Mitt Romney has begun the search for a presidential running mate nearly six months ahead of November's US election in a bid to avoid a repeat of the disastrous appointment of Sarah Palin whose gaffes and inexperience undermined the Republicans in 2008.
After the rushed vetting of Mrs Palin failed to expose gaping holes in her knowledge of foreign and economic policy, Mr Romney has appointed Beth Myers, a lawyer and one of his closest aides, to mount a forensic examination of potential candidates. Ms Myers, who served as Mr Romney's chief of staff when he was governor of Massachusetts, has promised to provide the fullest possible files on candidates to her boss, a former management consultant who is known to make decisions by immersing himself in the data.
"I'll put all the information on the table," Ms Myers said in an interview with ABC News. "He is the decider."
The choice of vice president is seen as doubly important for Mr Romney, who has proved a lacklustre performer on the stump during this year's Republican primary campaign..
Mr Romney was found to be the least popular presumptive nominee of any party since 1984, according to a poll by 'The Washington Post', whilst a CNN poll found him trailing Mr Obama by more than 20 points with women, Hispanic voters and on soft factors such as likeability and decisiveness. Religion is also an underlying factor, with Mr Romney, a Mormon, performing consistently badly with evangelical Christians and Tea Party activists.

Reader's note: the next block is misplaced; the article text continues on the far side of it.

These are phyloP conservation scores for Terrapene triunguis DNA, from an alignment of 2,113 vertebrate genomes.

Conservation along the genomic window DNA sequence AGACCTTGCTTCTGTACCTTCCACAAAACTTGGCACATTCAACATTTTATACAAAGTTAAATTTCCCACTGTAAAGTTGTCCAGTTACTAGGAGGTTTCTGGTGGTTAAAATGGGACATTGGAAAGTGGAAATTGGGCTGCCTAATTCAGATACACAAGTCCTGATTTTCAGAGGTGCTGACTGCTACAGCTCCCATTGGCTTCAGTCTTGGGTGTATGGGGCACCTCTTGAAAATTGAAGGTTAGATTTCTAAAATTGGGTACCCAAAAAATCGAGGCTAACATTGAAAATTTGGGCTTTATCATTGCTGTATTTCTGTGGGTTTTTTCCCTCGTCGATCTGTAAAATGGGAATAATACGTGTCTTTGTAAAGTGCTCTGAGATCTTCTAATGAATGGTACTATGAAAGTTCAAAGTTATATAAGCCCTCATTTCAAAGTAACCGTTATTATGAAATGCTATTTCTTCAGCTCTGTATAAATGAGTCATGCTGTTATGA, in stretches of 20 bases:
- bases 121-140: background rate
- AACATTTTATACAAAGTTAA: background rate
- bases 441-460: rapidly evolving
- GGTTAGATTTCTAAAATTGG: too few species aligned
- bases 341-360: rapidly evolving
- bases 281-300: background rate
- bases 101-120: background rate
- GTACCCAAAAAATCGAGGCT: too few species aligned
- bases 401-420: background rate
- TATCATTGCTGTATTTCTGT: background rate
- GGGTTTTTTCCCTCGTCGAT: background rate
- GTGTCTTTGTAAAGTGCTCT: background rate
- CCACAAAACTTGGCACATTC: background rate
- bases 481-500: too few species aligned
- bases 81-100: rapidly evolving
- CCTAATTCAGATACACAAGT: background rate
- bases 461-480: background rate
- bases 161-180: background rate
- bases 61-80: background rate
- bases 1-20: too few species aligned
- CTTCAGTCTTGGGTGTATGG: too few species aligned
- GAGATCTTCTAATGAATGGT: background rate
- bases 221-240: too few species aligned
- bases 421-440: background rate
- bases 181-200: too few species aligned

Early choices for running mate appeared to be between charismatic performers -- such as Chris Christie, the Catholic governor of New Jersey, or the Catholic Florida senator and Tea Party darling, Marco Rubio -- who could both fill the gap left by Mr Romney's inability to enthuse the voters, and a safer pair of hands that would not upstage him.
Conservative commentators have raised concerns that Mr Romney might put personal and egotistical considerations over national ones.
"Romney should not be afraid to pick someone who is his equal. Strong vice-presidential candidates -- like Biden for Obama, Gore for Clinton, Lyndon Johnson for Kennedy or Bush for Reagan -- say 'I want someone who is just as experienced as I am and is not my junior partner'," Mr Lord said.
"There are people who have star power on their own -- like Christie and Rubio -- and Romney should not shy away from them, particularly because of his own weaknesses. If this evolves into a personality thing, and it's all about loyalty to Mitt Romney, that's not good." (© Daily Telegraph, London)